Tuesday, June 19, 2007

Lesson for Filmmakers: Homestar Runner Creators Turn Down TV Offers

Wired just published an interesting article that testifies about the strength of internet-based entertainment and the power of creative freedom. The creators of the animated Homestar universe, Matt and Mike Chapman, have rejected offers from both Cartoon Network and Comedy Central. They didn't like the idea of being plugged into someone else's model, losing control of their work, and being on some kind of schedule. While "the door remains open", its clear that they don't need TV to be successful. Selling Homestar merchandise is what pays the bills and keeps them independent.

These guys are living proof that you don't need to go Hollywood to make a living doing something you love, and enjoy it in the process. The fact is, that once you sign your name away for "fame and fortune" you have no leverage and have lost final say on things you are accustomed to (like final cut). If you stay independent (like the Chapmans), you may make less money (which may also be a myth), but you'll be way more satisfied creatively.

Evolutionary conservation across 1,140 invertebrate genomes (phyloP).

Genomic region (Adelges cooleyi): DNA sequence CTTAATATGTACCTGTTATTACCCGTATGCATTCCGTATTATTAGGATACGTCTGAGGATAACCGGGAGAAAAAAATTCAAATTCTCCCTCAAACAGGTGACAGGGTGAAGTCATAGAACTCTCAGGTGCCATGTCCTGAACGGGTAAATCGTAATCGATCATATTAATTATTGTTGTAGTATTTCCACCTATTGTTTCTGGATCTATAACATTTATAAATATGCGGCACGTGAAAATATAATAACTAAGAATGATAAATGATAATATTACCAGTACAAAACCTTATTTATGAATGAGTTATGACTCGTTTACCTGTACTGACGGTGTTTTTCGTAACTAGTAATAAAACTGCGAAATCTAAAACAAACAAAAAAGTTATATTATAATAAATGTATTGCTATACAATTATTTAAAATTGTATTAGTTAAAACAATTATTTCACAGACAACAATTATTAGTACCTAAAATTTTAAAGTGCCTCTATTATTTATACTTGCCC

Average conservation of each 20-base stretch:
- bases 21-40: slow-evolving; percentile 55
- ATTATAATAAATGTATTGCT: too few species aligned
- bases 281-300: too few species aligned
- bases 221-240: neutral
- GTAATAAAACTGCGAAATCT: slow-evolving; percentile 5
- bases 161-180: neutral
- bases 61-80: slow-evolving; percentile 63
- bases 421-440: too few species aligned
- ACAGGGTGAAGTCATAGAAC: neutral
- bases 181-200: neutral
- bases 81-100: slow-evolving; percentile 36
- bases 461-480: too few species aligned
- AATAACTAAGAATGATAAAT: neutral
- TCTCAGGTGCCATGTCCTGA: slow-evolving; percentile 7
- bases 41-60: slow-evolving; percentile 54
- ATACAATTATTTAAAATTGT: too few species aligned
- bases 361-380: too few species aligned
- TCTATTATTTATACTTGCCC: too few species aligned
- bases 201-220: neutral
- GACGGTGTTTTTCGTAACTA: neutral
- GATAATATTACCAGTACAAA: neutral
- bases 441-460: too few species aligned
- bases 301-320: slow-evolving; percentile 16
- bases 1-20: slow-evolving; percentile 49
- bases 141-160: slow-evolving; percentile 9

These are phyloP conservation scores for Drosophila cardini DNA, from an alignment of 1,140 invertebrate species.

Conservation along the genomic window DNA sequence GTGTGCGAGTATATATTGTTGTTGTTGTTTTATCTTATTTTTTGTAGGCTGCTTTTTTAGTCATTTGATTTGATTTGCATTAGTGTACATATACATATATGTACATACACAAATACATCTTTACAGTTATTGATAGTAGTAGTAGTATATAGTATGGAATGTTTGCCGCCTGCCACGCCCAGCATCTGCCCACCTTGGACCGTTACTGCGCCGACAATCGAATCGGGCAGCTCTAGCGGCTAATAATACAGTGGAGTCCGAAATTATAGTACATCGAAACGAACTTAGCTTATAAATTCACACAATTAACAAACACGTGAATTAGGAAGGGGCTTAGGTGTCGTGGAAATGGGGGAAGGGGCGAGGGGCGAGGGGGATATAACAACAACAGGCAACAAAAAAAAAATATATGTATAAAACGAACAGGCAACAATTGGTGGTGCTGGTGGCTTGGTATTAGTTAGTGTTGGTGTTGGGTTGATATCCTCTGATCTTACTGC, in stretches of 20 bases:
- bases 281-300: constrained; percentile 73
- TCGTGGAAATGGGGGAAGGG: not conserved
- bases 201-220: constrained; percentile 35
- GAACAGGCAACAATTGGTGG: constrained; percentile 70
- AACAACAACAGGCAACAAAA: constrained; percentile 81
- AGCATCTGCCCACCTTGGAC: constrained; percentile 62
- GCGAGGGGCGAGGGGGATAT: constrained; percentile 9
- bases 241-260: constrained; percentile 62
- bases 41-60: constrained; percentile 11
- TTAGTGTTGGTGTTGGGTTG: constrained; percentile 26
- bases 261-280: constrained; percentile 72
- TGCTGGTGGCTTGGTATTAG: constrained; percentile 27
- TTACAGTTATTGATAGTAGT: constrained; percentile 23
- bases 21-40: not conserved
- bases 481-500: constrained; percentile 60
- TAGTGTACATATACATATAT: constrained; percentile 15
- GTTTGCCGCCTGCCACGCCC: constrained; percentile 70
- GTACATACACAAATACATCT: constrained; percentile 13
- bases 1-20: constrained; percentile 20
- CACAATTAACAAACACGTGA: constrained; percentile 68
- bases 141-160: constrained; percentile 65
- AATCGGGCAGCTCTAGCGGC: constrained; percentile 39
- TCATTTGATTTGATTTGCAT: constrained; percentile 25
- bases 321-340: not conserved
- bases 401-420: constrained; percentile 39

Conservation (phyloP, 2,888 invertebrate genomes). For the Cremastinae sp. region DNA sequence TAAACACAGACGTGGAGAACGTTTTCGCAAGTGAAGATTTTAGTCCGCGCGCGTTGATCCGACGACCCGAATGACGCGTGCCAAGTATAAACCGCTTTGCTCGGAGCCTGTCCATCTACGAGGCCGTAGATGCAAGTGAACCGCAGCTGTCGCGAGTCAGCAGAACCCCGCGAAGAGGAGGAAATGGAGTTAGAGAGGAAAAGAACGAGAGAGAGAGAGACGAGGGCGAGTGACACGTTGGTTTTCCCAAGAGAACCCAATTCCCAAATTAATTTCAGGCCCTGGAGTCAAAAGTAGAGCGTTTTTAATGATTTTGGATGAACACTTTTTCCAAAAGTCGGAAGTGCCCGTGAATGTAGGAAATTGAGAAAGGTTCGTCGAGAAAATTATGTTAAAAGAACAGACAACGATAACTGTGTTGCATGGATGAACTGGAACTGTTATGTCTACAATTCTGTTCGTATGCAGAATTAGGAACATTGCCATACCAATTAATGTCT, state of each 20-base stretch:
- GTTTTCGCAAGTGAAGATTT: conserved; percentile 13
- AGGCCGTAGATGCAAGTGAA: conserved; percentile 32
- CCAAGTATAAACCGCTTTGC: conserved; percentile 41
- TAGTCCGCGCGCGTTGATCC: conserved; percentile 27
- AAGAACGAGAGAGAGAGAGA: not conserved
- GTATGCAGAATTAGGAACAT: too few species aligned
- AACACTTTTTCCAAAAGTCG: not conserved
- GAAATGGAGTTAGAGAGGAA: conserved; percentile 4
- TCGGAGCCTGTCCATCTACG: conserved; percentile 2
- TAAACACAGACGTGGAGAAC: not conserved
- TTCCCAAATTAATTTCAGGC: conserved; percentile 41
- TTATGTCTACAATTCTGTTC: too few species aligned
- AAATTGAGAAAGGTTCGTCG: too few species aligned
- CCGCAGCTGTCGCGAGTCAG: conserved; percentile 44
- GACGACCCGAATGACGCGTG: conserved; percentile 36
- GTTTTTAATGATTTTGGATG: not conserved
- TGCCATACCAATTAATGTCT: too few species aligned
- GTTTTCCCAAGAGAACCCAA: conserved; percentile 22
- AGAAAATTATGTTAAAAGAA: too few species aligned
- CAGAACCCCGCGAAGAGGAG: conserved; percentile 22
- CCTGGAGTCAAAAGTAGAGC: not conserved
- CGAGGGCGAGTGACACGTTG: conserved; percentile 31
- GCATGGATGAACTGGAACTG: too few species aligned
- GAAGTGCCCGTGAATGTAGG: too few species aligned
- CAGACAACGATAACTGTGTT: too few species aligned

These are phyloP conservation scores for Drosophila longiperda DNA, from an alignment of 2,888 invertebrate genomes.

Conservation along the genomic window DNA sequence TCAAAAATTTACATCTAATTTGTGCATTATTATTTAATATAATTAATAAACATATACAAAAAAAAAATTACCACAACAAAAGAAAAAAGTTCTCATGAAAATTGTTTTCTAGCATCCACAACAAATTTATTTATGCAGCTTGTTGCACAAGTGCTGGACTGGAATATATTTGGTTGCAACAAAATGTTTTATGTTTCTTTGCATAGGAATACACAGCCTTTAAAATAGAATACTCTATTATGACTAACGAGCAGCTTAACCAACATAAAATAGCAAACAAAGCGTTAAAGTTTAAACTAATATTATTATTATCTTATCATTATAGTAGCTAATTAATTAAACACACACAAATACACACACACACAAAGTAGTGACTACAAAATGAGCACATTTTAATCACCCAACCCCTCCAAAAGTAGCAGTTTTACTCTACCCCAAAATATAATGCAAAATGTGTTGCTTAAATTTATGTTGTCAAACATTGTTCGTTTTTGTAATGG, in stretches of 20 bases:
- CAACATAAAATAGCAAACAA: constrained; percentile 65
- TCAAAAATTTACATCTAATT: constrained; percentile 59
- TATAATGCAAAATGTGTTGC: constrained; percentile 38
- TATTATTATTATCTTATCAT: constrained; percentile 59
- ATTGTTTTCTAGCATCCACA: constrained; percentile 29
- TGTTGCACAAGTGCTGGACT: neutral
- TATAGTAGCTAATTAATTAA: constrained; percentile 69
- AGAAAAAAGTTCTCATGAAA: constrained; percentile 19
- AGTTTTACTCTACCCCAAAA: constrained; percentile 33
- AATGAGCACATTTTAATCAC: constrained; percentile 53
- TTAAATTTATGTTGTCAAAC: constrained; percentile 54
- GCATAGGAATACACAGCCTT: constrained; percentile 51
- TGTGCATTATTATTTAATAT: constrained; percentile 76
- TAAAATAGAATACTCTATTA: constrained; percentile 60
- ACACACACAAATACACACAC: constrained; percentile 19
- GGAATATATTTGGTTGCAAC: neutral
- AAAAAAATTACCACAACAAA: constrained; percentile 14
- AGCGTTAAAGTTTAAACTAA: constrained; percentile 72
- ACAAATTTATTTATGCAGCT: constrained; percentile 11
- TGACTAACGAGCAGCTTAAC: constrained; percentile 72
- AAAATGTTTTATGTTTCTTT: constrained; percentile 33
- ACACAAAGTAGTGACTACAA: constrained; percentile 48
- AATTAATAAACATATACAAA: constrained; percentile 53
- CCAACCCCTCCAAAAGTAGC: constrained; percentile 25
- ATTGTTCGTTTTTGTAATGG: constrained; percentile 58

I also like the profit model that the Homestar site sets up. There are no ads of any kind, just a store link that lets you get cool goodies featuring the animated characters. This is a great way to monetize your site without "selling out" to others trying to cash in on the audience you've worked so hard to build. You are the one that should be cashing in. Selling stuff that features shows/movies/characters you've created not only gets you some coin, but free advertising, which perpetuates traffic. I've purchased two Homestar T-shirts (one for me and one for my son), and they both have the website address on the back. Smart.

It's becoming plain to me that you don't need a large entity to be a successful filmmaker/musician/artist or whatever. You do need an audience who cares about your work, and once that is large enough, you can quit your "normal" job and do what you love full-time. The more you do yourself means you keep more of what you earn. That sounds much more appealing to me than losing creative control for some immediate short-term dollars.

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